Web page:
Sony Ericsson Xperia Play

While most handset makers are busy producing iClones, Sony Ericsson is forging its own path with a phone that combines Android OS with Sony’s PlayStation Portable.

Features

Looking at the Xperia Play, it appears that the PlayStation Portable has made weird gadget nookie with Sony’s Xperia X10 phone. Wrapped in a black and silver plastic casing with a glass top, it’s not an altogether unattractive phone, although it does have a fair amount of “chunk”.

Weighing a little under 200 grams, there’s a heft here that our pockets aren’t quite used to. Luckily, the designers have made this handset curvier than many other current models, so it rests in your hand quite comfortably.

The most unusual thing about the Play isn’t the pronounced curvature, however, but the PlayStation-inspired gamepad that’s revealed when you slide the screen up. Yup, whereas other smartphone sliders hide a QWERTY keypad, the Xperia Play conceals a controller very similar to a Sony game system.

A few changes have been made to accommodate the small size of the handset, however. The analog pads found on the console-based controllers have been replaced with two small optical trackpads, each located within a circle. These provide a more fine-tuned level of control, albeit one that gamers might not be used to.

There’s a directional pad on the left – as per the console controller layout – and action buttons on the right, as well as left and right bumpers on the back of the Xperia Play where your forefingers will rest. All up, the gamepad side of the Xperia Play has been designed well, fitting naturally in the hands and providing the best mobile game controls we’ve experienced.

The control pad isn’t your only method of interaction, though, with Sony’s 4-inch capacitive multi-touch display provided, now powered by a Bravia engine to aims to deliver similar colour vibrancy as found on Sony’s TVs.

As Sony’s first “PlayStation-certified” phone, the Xperia Play also provides something special beyond the gamepad controller: it will play games converted from the original PlayStation – a first for mobile gaming.

It will also play games designed for Android via the gamepad, with Sony making ready some of its classic titles – “Cool Boarders,” “Destruction Derby,” and “Syphon Filter” – for use on PlayStation-certified phones such as the Xperia Play via the Android MarketPlace.

Under the hood, Sony Ericsson has coupled a 1GHz CPU and small graphics processor to provide fast 3D graphics with what the company says is “minimal power consumption”. Almost everything else inside the Play is fairly standard fare for a mid- to high-end smartphone, including the 5 megapixel camera, Bluetooth 2.1 with A2DP, DLNA support, 3.5mm headphone jack, WiFi, GPS, the current release of Google’s Android OS (2.3) and an included 8GB microSD card.

Performance

Sony Ericsson is at pains to emphasise that the Play is still a phone, and as such, it does really shine. Voice calls were clear and loud through the phone’s excellent stereo speaker or Bluetooth connection, and while the touchscreen keyboard could be a little fussy – creating a little bit of havoc when typing or texting –overall the experience is a good one.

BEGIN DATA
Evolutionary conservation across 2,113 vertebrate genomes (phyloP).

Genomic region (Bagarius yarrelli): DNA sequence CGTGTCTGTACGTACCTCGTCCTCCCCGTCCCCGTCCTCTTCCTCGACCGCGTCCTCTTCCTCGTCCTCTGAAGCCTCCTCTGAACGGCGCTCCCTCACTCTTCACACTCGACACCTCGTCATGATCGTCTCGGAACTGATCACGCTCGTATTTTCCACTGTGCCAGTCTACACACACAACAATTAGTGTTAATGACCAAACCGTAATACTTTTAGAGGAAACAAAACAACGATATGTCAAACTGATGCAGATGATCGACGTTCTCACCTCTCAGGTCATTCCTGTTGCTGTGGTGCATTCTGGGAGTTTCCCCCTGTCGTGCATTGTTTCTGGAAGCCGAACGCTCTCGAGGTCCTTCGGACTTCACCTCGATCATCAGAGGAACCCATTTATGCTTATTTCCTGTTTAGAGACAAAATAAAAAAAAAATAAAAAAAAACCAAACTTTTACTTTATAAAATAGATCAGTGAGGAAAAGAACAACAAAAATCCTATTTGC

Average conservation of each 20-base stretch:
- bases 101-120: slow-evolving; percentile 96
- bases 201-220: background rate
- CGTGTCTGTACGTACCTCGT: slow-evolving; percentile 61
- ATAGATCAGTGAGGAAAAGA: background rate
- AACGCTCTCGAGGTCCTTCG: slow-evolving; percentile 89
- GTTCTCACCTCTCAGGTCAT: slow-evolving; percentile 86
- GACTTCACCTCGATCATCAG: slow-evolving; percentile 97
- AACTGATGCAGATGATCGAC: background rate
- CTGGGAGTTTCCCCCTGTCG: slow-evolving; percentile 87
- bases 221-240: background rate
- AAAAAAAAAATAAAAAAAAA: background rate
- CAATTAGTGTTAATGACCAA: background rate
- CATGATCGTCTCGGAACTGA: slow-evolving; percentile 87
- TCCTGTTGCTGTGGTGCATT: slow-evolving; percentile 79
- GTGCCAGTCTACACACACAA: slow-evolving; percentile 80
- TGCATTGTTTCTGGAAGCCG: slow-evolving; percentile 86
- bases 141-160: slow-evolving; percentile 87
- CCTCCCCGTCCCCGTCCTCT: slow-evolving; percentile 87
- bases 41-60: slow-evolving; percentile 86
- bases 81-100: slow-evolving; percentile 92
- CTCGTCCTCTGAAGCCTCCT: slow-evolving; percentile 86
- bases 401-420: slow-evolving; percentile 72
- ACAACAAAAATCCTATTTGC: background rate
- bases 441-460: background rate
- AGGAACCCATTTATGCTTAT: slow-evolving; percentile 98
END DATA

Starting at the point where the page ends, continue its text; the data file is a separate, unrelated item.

Sony’s customised Android 2.3 experience is one of the best we’ve seen yet, complete with its own dock, screen control, music player, menu system, and music identification application.

Gaming works by bringing in the “Xperia Play” software, a program that offers an easy way to find PlayStation-certified titles or games made specifically for Android. Sony’s converted PlayStation titles run quite well, although our review unit was preloaded with “Crash Bandicoot” only, a very old 3D platform title that has never been noteworthy

Other titles, such as EA’s soccer title “FIFA 10” and Gameloft’s high-speed racing game “Asphalt 6” run well with little graphical or speed complaints and excellent controls, thanks to the built-in gamepad.

Battery life tends to be where the Xperia Play chokes. Our usage scenarios saw us pulling it from charge at 8am, playing some games, making a phone call or two, texting, Tweeting, and listening to music over wired headphones. This is a typical day for us, and the battery conked out by 3pm. We tried improving this by turning off Bluetooth, but that gave only an hour more. When we enjoyed more gaming – around two hours – the battery died even earlier.

Of course, battery life will be less of an issue if you steer clear of any anything multimedia, web, or games based.

It’s a minor point, but one worth making – the power button. On a standard phone, positioning the power on/off button at the top right corner makes a lot of sense. But the moment you get into a game, you’ll find your hands holding the controller and pressing hard in this area, with the result being that we frequently put the phone into standby mid-game. Seriously, it happened a unfunny number of times during our review session.

Conclusion

Before the Xperia Play, only one company had tried a video game phone. Nokia’s N-Gage, however, was barely a good phone, let alone a phone with a good video game system.

Sony, however, has achieved excellent things with its first run at a PlayStation phone, and that’s a pleasant surprise. If you’re a fan of the Sony gaming catalogue, you’ll enjoy the convergence on offer here.